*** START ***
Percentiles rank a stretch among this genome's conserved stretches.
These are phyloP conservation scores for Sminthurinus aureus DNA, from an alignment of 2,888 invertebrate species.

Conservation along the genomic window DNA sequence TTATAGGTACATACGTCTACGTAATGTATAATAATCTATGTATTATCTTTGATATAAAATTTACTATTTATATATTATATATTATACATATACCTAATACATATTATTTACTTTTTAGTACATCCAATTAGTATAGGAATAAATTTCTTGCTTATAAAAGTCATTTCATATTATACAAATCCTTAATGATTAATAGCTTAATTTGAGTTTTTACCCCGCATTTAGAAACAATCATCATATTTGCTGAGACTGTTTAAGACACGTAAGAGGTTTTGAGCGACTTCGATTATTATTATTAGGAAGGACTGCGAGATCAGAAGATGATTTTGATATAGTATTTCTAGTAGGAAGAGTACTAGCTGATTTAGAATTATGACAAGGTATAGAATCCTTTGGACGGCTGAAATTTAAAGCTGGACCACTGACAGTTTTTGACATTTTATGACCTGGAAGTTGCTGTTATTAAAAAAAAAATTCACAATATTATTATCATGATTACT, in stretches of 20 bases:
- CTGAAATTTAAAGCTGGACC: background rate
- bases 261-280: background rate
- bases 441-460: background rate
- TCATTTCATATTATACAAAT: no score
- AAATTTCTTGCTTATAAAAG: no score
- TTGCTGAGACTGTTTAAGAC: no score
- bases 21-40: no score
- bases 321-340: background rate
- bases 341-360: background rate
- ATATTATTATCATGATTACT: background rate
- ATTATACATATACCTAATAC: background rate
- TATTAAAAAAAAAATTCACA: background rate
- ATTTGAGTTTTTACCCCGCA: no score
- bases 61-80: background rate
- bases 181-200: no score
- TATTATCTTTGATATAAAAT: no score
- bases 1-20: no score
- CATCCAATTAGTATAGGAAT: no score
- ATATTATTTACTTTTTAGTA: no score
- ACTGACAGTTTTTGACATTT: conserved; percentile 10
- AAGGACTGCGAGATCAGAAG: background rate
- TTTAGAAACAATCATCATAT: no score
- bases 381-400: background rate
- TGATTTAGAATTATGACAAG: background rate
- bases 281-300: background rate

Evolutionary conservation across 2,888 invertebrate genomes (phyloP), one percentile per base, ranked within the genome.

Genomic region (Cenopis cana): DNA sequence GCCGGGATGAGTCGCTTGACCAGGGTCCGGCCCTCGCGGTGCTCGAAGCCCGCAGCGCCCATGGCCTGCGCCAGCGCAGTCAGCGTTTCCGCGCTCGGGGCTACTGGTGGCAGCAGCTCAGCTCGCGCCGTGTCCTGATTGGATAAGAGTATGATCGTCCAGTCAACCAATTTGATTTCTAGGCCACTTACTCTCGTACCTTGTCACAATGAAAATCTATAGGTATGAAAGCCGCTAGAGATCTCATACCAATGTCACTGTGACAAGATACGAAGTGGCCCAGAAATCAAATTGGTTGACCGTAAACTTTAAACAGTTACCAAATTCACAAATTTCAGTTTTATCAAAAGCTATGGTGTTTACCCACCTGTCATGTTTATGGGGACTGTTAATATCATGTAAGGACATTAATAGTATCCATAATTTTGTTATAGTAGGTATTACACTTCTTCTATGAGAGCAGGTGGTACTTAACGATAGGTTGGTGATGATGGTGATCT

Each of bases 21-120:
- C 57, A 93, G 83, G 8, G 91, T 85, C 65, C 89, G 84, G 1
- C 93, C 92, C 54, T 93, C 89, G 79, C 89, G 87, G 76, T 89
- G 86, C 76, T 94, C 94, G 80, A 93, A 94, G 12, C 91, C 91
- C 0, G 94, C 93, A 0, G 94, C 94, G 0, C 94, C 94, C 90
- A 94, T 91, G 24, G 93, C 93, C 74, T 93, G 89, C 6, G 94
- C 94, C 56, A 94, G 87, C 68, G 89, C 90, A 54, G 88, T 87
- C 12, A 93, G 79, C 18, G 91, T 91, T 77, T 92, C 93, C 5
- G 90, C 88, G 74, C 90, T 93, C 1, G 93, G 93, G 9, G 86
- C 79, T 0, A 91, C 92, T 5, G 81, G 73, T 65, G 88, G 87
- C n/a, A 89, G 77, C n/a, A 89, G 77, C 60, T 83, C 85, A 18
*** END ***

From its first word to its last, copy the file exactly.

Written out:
Percentiles rank a stretch among this genome's conserved stretches.
These are phyloP conservation scores for Sminthurinus aureus DNA, from an alignment of 2,888 invertebrate species.

Conservation along the genomic window DNA sequence TTATAGGTACATACGTCTACGTAATGTATAATAATCTATGTATTATCTTTGATATAAAATTTACTATTTATATATTATATATTATACATATACCTAATACATATTATTTACTTTTTAGTACATCCAATTAGTATAGGAATAAATTTCTTGCTTATAAAAGTCATTTCATATTATACAAATCCTTAATGATTAATAGCTTAATTTGAGTTTTTACCCCGCATTTAGAAACAATCATCATATTTGCTGAGACTGTTTAAGACACGTAAGAGGTTTTGAGCGACTTCGATTATTATTATTAGGAAGGACTGCGAGATCAGAAGATGATTTTGATATAGTATTTCTAGTAGGAAGAGTACTAGCTGATTTAGAATTATGACAAGGTATAGAATCCTTTGGACGGCTGAAATTTAAAGCTGGACCACTGACAGTTTTTGACATTTTATGACCTGGAAGTTGCTGTTATTAAAAAAAAAATTCACAATATTATTATCATGATTACT, in stretches of 20 bases:
- CTGAAATTTAAAGCTGGACC: background rate
- bases 261-280: background rate
- bases 441-460: background rate
- TCATTTCATATTATACAAAT: no score
- AAATTTCTTGCTTATAAAAG: no score
- TTGCTGAGACTGTTTAAGAC: no score
- bases 21-40: no score
- bases 321-340: background rate
- bases 341-360: background rate
- ATATTATTATCATGATTACT: background rate
- ATTATACATATACCTAATAC: background rate
- TATTAAAAAAAAAATTCACA: background rate
- ATTTGAGTTTTTACCCCGCA: no score
- bases 61-80: background rate
- bases 181-200: no score
- TATTATCTTTGATATAAAAT: no score
- bases 1-20: no score
- CATCCAATTAGTATAGGAAT: no score
- ATATTATTTACTTTTTAGTA: no score
- ACTGACAGTTTTTGACATTT: conserved; percentile 10
- AAGGACTGCGAGATCAGAAG: background rate
- TTTAGAAACAATCATCATAT: no score
- bases 381-400: background rate
- TGATTTAGAATTATGACAAG: background rate
- bases 281-300: background rate

Evolutionary conservation across 2,888 invertebrate genomes (phyloP), one percentile per base, ranked within the genome.

Genomic region (Cenopis cana): DNA sequence GCCGGGATGAGTCGCTTGACCAGGGTCCGGCCCTCGCGGTGCTCGAAGCCCGCAGCGCCCATGGCCTGCGCCAGCGCAGTCAGCGTTTCCGCGCTCGGGGCTACTGGTGGCAGCAGCTCAGCTCGCGCCGTGTCCTGATTGGATAAGAGTATGATCGTCCAGTCAACCAATTTGATTTCTAGGCCACTTACTCTCGTACCTTGTCACAATGAAAATCTATAGGTATGAAAGCCGCTAGAGATCTCATACCAATGTCACTGTGACAAGATACGAAGTGGCCCAGAAATCAAATTGGTTGACCGTAAACTTTAAACAGTTACCAAATTCACAAATTTCAGTTTTATCAAAAGCTATGGTGTTTACCCACCTGTCATGTTTATGGGGACTGTTAATATCATGTAAGGACATTAATAGTATCCATAATTTTGTTATAGTAGGTATTACACTTCTTCTATGAGAGCAGGTGGTACTTAACGATAGGTTGGTGATGATGGTGATCT

Each of bases 21-120:
- C 57, A 93, G 83, G 8, G 91, T 85, C 65, C 89, G 84, G 1
- C 93, C 92, C 54, T 93, C 89, G 79, C 89, G 87, G 76, T 89
- G 86, C 76, T 94, C 94, G 80, A 93, A 94, G 12, C 91, C 91
- C 0, G 94, C 93, A 0, G 94, C 94, G 0, C 94, C 94, C 90
- A 94, T 91, G 24, G 93, C 93, C 74, T 93, G 89, C 6, G 94
- C 94, C 56, A 94, G 87, C 68, G 89, C 90, A 54, G 88, T 87
- C 12, A 93, G 79, C 18, G 91, T 91, T 77, T 92, C 93, C 5
- G 90, C 88, G 74, C 90, T 93, C 1, G 93, G 93, G 9, G 86
- C 79, T 0, A 91, C 92, T 5, G 81, G 73, T 65, G 88, G 87
- C n/a, A 89, G 77, C n/a, A 89, G 77, C 60, T 83, C 85, A 18